Exchange programme 2 - History Abroad

Year: 2

This module is optional

These modules provide an opportunity to undertake an extended period of study outside the UK and Republic of Ireland. They are required modules for all History students on an intercalary study abroad semester or year during second year. They are not open to non-study abroad students. Students will develop an enhanced understanding of the academic discipline of History whilst generating educational and cultural networks.

Family, Sexuality and the State 1850-1925

Year: 2

This module is optional

This module examines the role of the state in molding the history of the family and sexuality in Britain between 1860-1925. It looks at the forces which have influenced state policy as well as the impact on issues such as prostitution, homosexuality, gender roles and childhood.

War and Peace: the Ying and Yang of human history

Year: 2

This module is optional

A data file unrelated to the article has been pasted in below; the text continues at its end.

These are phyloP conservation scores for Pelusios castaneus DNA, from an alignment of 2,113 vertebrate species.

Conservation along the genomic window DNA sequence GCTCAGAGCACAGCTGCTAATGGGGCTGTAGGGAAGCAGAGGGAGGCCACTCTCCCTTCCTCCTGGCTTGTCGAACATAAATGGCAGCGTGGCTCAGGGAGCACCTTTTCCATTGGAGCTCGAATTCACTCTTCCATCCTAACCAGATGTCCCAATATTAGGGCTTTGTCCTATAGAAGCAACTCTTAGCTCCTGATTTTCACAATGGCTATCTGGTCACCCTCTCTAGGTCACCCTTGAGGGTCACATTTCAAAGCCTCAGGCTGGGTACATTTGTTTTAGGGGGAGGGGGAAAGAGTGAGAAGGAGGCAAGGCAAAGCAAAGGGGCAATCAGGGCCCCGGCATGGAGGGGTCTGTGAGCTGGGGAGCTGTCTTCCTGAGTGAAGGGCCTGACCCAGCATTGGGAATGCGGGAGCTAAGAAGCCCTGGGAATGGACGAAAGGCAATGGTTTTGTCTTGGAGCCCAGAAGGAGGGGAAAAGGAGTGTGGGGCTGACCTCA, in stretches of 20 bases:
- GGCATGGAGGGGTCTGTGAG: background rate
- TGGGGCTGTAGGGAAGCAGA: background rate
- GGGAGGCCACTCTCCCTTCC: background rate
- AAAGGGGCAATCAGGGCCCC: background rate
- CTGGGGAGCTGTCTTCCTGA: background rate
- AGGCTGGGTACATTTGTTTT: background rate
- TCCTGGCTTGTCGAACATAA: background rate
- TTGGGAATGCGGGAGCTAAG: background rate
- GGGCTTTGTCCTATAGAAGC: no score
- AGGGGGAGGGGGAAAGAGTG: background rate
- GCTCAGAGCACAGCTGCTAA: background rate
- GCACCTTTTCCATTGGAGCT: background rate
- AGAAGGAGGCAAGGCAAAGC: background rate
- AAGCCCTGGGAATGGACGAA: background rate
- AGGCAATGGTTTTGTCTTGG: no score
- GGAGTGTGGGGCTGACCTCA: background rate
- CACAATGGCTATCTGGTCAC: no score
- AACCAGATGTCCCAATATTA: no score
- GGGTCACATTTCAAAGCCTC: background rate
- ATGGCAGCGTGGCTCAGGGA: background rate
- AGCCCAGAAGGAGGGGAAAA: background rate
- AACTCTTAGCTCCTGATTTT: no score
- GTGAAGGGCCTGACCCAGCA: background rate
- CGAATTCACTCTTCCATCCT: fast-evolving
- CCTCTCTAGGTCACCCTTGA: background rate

This module is designed to help fill a still largely existent gap in human historiography by introducing students to the other side of the coin of human development: the human 'instinctive imperative' towards peace and through contrasting this with the roots of war, promote an understanding of the patterns in war and peace & advancement in the course of human history, with a particular focus on the post-1648, post-1815, post-World War One, post-World War Two and post-Cold War/post-9/11 periods.

The Great Powers and the Middle East since 1880

Year: 2

This module is optional

This module explores the impact of the West on the Middle East and its contribution to conflict in the region since the end of the 19th Century.

Ireland and the European Union, 1961-2016

Year: 2

This module is optional